I first expressed support for unification in 2008 or thereabouts; I have always believed that simplifying our lives by having one less government to deal with made a tremendous amount of sense.
Of course, I wasn't factoring in the human element.
The egos and personalities which strut across the New Paltz stage make it damned near to impossible to come up with a solution that will work. Much of the information put forth by the pro-unification factions is correct. On the other hand, many of the concerns expressed by the keep-it-separate crowd are legitimate and should not be dismissed. It's bloody hard to figure out what information to discuss when there are so many people pushing hidden agendas.
Does our mayor want to keep his job? Of course! He himself told me that the village is the largest entity he would be comfortable running, because he can "keep it all in my head," in his words. He knows every drainage grate, he said to me, and couldn't imagine being an effective elected official on a scale where that's not possible. So there's no question that Jason West is going to fight tooth and nail against consolidation.
But to suggest that West's information and arguments should be entirely discarded because he has an ulterior motive, or because he is arrogant and condescending, does not serve this community well. Don't consider the source, just evaluate his rationale.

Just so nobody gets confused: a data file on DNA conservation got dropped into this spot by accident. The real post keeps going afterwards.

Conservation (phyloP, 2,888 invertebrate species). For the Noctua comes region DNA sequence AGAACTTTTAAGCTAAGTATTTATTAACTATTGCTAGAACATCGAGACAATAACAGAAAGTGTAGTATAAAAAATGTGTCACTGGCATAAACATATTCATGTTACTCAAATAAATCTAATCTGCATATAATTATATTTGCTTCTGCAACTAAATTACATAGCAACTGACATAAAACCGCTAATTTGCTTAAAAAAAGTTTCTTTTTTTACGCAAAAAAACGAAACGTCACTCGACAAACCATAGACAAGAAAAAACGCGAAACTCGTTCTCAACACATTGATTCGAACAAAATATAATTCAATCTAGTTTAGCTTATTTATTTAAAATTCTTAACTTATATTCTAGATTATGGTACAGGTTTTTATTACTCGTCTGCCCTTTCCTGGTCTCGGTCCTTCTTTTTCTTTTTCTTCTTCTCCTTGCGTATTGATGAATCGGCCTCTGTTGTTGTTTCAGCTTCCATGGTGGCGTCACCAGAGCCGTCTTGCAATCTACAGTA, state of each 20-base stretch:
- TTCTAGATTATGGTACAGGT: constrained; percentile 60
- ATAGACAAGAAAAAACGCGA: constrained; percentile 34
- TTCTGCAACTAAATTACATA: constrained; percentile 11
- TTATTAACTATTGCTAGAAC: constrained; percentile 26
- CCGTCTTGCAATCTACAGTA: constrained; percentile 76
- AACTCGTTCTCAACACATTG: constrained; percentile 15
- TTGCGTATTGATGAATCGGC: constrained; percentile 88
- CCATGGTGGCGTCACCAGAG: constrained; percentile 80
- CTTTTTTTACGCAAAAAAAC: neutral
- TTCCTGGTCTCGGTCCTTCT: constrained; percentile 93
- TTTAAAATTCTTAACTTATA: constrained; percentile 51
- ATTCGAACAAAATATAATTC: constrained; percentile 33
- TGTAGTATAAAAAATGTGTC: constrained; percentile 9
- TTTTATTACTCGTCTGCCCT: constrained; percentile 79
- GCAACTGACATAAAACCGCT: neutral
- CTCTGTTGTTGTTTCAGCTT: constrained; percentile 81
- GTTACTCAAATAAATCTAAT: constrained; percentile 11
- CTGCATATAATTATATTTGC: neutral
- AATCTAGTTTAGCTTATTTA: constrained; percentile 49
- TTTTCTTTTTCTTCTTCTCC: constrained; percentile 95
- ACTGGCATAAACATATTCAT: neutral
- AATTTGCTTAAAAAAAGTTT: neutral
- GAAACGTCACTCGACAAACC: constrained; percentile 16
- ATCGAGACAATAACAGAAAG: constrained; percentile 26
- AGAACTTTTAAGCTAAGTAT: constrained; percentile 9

How about Susan Zimet? She is unabashedly in support of a merger, and doesn't have any personal stake the way the rest of us do, because she doesn't even live here. Succeeding in this drive will put a feather in her political cap and, in all likelihood, be used as evidence of her wonderfulness when she pursues higher office. And pursue she shall: Zimet has always been ambitious, and returned to town government more because the county legislature lost power in the charter government than out of a burning desire to clean house.
Does this make her positions on unification automatically worthless? If you consider the source it does, but considering the source does not do justice to the information itself. Like West, Zimet's talking points and actual data must be carefully looked at, whether you like her or not, whether you trust her or not.
There are other players, as well. One group makes a logo to support a unified government, another group makes a parody, and suddenly people are talking about consulting attorneys over it. That sort of talk is shameful, because involving attorneys in a neighborly disagreement squelches free speech. Many of West's opponents (and Zimet's, to a lesser extent) have used the "fascist" label; the fact that the same people who call their opponents dictators seek to silence the opposition with litigation is sickening.
The fact that this process is inordinately complex makes me fear that no good will come of it. If you want to ruin a good idea, create a committee to study it. We created around ten committees, so I'm thinking we really wanted to make this idea unpalatable, or at least incomprehensible to anyone with a day job not dedicated to policy questions.
Unification should be simple. In this iteration, it's been made anything but, and its supporters are trying to ram it through at breakneck speed without answering perfectly valid questions. Unless something really big changes, and very soon, I think we would all be better off firing each and every one of our town and village board members and starting over once we've cleaned house.